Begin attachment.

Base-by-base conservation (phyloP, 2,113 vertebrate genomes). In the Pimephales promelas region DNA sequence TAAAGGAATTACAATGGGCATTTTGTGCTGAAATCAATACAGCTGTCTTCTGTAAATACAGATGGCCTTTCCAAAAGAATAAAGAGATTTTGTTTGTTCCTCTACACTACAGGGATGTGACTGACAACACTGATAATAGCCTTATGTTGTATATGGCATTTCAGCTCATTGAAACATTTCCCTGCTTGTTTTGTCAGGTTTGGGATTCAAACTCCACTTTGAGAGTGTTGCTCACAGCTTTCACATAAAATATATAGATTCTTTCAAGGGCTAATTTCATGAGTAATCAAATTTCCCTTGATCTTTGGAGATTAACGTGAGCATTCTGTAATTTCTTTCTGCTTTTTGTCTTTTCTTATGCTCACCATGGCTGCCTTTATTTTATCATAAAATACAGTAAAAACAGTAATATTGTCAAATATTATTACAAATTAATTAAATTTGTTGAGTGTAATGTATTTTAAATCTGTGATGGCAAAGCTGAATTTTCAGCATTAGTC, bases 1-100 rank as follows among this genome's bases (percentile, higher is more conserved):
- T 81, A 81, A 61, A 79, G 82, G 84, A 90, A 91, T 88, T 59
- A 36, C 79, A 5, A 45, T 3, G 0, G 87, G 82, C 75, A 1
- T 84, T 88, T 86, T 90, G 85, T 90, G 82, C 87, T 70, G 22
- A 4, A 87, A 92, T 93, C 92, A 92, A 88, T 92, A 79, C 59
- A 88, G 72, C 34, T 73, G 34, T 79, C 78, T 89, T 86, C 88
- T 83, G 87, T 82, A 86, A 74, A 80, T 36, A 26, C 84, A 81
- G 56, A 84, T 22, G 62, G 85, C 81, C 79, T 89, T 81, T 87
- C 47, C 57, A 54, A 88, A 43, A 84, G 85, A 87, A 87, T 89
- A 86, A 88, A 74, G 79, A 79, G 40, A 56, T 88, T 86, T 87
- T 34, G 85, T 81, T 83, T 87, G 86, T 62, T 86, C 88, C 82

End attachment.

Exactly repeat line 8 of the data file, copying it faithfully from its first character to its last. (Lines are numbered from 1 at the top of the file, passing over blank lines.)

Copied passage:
- G 56, A 84, T 22, G 62, G 85, C 81, C 79, T 89, T 81, T 87